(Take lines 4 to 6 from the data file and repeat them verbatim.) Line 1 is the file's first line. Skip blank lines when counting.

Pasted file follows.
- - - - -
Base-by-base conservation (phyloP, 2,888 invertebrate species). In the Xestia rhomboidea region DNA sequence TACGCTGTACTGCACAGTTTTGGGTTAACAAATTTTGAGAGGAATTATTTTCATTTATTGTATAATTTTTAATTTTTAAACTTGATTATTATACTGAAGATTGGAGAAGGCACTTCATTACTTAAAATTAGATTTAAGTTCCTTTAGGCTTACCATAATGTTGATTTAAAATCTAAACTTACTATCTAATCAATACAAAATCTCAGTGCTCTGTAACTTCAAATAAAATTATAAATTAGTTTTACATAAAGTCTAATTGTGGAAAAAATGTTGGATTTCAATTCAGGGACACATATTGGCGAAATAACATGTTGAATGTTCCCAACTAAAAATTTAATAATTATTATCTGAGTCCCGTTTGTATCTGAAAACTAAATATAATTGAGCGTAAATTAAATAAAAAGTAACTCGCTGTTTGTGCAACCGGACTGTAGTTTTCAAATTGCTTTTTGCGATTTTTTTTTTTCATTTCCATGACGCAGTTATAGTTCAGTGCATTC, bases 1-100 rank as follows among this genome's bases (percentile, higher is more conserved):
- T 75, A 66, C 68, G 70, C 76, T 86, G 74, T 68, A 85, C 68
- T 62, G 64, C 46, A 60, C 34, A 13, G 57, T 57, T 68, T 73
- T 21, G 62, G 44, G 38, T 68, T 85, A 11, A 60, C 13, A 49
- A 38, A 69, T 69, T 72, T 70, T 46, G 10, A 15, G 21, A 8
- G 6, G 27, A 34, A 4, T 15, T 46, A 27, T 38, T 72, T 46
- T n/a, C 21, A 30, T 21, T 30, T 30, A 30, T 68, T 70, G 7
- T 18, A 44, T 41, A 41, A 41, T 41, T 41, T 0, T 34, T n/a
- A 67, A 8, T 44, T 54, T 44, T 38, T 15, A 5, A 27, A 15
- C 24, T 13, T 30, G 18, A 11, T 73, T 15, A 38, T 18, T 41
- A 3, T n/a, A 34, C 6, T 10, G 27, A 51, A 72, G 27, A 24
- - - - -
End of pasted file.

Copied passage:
- T 21, G 62, G 44, G 38, T 68, T 85, A 11, A 60, C 13, A 49
- A 38, A 69, T 69, T 72, T 70, T 46, G 10, A 15, G 21, A 8
- G 6, G 27, A 34, A 4, T 15, T 46, A 27, T 38, T 72, T 46